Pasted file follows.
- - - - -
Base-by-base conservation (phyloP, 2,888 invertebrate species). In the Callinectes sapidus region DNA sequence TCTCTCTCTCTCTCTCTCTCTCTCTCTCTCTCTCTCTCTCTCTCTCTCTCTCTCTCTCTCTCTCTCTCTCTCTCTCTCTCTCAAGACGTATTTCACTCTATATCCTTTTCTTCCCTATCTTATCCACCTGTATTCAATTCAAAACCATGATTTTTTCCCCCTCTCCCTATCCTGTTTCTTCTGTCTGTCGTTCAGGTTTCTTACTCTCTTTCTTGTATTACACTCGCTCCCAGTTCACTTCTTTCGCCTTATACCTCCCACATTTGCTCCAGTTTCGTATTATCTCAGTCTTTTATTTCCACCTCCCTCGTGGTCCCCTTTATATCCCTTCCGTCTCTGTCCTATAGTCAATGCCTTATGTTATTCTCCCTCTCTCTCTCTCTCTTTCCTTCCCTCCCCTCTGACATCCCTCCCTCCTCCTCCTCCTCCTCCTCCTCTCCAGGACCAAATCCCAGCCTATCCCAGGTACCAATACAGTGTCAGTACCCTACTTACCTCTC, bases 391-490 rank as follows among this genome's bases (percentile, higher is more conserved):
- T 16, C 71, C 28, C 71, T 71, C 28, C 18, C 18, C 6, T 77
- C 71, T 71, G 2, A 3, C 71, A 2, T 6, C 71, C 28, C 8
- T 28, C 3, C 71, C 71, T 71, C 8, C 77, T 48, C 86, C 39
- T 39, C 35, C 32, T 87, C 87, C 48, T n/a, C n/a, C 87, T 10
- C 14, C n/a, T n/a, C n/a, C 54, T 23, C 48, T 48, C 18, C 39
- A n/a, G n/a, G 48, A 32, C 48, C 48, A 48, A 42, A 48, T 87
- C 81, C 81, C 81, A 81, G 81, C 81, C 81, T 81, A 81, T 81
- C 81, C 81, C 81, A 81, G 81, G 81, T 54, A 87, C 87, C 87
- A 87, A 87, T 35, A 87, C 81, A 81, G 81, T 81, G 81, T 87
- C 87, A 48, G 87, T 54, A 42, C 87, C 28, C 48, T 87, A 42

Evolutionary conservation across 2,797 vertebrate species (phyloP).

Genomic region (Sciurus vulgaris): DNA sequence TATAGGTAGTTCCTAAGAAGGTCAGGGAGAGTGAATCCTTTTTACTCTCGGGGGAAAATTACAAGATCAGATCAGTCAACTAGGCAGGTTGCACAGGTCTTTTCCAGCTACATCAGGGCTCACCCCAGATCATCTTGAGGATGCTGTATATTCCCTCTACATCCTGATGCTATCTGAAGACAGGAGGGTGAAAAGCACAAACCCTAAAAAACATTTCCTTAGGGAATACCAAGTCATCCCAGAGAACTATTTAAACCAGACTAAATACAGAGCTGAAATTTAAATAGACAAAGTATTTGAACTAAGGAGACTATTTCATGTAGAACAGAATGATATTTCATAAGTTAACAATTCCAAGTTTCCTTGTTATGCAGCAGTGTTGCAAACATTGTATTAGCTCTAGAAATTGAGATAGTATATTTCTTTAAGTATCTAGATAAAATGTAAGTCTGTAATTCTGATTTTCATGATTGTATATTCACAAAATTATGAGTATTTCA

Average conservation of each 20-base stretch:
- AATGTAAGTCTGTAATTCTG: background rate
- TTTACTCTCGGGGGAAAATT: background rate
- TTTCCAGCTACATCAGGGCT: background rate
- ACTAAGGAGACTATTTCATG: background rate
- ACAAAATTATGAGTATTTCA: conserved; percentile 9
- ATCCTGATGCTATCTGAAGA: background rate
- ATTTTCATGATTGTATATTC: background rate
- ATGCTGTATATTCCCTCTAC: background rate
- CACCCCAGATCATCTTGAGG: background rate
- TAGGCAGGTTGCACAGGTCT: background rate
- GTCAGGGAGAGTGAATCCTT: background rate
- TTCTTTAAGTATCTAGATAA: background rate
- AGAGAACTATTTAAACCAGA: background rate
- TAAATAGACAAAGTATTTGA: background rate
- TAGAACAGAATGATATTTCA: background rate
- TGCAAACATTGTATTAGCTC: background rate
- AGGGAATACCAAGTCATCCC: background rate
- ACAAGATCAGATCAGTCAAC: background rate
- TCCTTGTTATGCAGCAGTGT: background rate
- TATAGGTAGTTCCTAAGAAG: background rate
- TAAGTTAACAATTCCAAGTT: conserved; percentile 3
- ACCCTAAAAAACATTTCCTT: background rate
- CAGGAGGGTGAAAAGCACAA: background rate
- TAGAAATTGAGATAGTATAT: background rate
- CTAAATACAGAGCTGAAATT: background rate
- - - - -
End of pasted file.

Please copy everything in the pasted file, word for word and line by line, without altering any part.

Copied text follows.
Base-by-base conservation (phyloP, 2,888 invertebrate species). In the Callinectes sapidus region DNA sequence TCTCTCTCTCTCTCTCTCTCTCTCTCTCTCTCTCTCTCTCTCTCTCTCTCTCTCTCTCTCTCTCTCTCTCTCTCTCTCTCTCAAGACGTATTTCACTCTATATCCTTTTCTTCCCTATCTTATCCACCTGTATTCAATTCAAAACCATGATTTTTTCCCCCTCTCCCTATCCTGTTTCTTCTGTCTGTCGTTCAGGTTTCTTACTCTCTTTCTTGTATTACACTCGCTCCCAGTTCACTTCTTTCGCCTTATACCTCCCACATTTGCTCCAGTTTCGTATTATCTCAGTCTTTTATTTCCACCTCCCTCGTGGTCCCCTTTATATCCCTTCCGTCTCTGTCCTATAGTCAATGCCTTATGTTATTCTCCCTCTCTCTCTCTCTCTTTCCTTCCCTCCCCTCTGACATCCCTCCCTCCTCCTCCTCCTCCTCCTCCTCTCCAGGACCAAATCCCAGCCTATCCCAGGTACCAATACAGTGTCAGTACCCTACTTACCTCTC, bases 391-490 rank as follows among this genome's bases (percentile, higher is more conserved):
- T 16, C 71, C 28, C 71, T 71, C 28, C 18, C 18, C 6, T 77
- C 71, T 71, G 2, A 3, C 71, A 2, T 6, C 71, C 28, C 8
- T 28, C 3, C 71, C 71, T 71, C 8, C 77, T 48, C 86, C 39
- T 39, C 35, C 32, T 87, C 87, C 48, T n/a, C n/a, C 87, T 10
- C 14, C n/a, T n/a, C n/a, C 54, T 23, C 48, T 48, C 18, C 39
- A n/a, G n/a, G 48, A 32, C 48, C 48, A 48, A 42, A 48, T 87
- C 81, C 81, C 81, A 81, G 81, C 81, C 81, T 81, A 81, T 81
- C 81, C 81, C 81, A 81, G 81, G 81, T 54, A 87, C 87, C 87
- A 87, A 87, T 35, A 87, C 81, A 81, G 81, T 81, G 81, T 87
- C 87, A 48, G 87, T 54, A 42, C 87, C 28, C 48, T 87, A 42

Evolutionary conservation across 2,797 vertebrate species (phyloP).

Genomic region (Sciurus vulgaris): DNA sequence TATAGGTAGTTCCTAAGAAGGTCAGGGAGAGTGAATCCTTTTTACTCTCGGGGGAAAATTACAAGATCAGATCAGTCAACTAGGCAGGTTGCACAGGTCTTTTCCAGCTACATCAGGGCTCACCCCAGATCATCTTGAGGATGCTGTATATTCCCTCTACATCCTGATGCTATCTGAAGACAGGAGGGTGAAAAGCACAAACCCTAAAAAACATTTCCTTAGGGAATACCAAGTCATCCCAGAGAACTATTTAAACCAGACTAAATACAGAGCTGAAATTTAAATAGACAAAGTATTTGAACTAAGGAGACTATTTCATGTAGAACAGAATGATATTTCATAAGTTAACAATTCCAAGTTTCCTTGTTATGCAGCAGTGTTGCAAACATTGTATTAGCTCTAGAAATTGAGATAGTATATTTCTTTAAGTATCTAGATAAAATGTAAGTCTGTAATTCTGATTTTCATGATTGTATATTCACAAAATTATGAGTATTTCA

Average conservation of each 20-base stretch:
- AATGTAAGTCTGTAATTCTG: background rate
- TTTACTCTCGGGGGAAAATT: background rate
- TTTCCAGCTACATCAGGGCT: background rate
- ACTAAGGAGACTATTTCATG: background rate
- ACAAAATTATGAGTATTTCA: conserved; percentile 9
- ATCCTGATGCTATCTGAAGA: background rate
- ATTTTCATGATTGTATATTC: background rate
- ATGCTGTATATTCCCTCTAC: background rate
- CACCCCAGATCATCTTGAGG: background rate
- TAGGCAGGTTGCACAGGTCT: background rate
- GTCAGGGAGAGTGAATCCTT: background rate
- TTCTTTAAGTATCTAGATAA: background rate
- AGAGAACTATTTAAACCAGA: background rate
- TAAATAGACAAAGTATTTGA: background rate
- TAGAACAGAATGATATTTCA: background rate
- TGCAAACATTGTATTAGCTC: background rate
- AGGGAATACCAAGTCATCCC: background rate
- ACAAGATCAGATCAGTCAAC: background rate
- TCCTTGTTATGCAGCAGTGT: background rate
- TATAGGTAGTTCCTAAGAAG: background rate
- TAAGTTAACAATTCCAAGTT: conserved; percentile 3
- ACCCTAAAAAACATTTCCTT: background rate
- CAGGAGGGTGAAAAGCACAA: background rate
- TAGAAATTGAGATAGTATAT: background rate
- CTAAATACAGAGCTGAAATT: background rate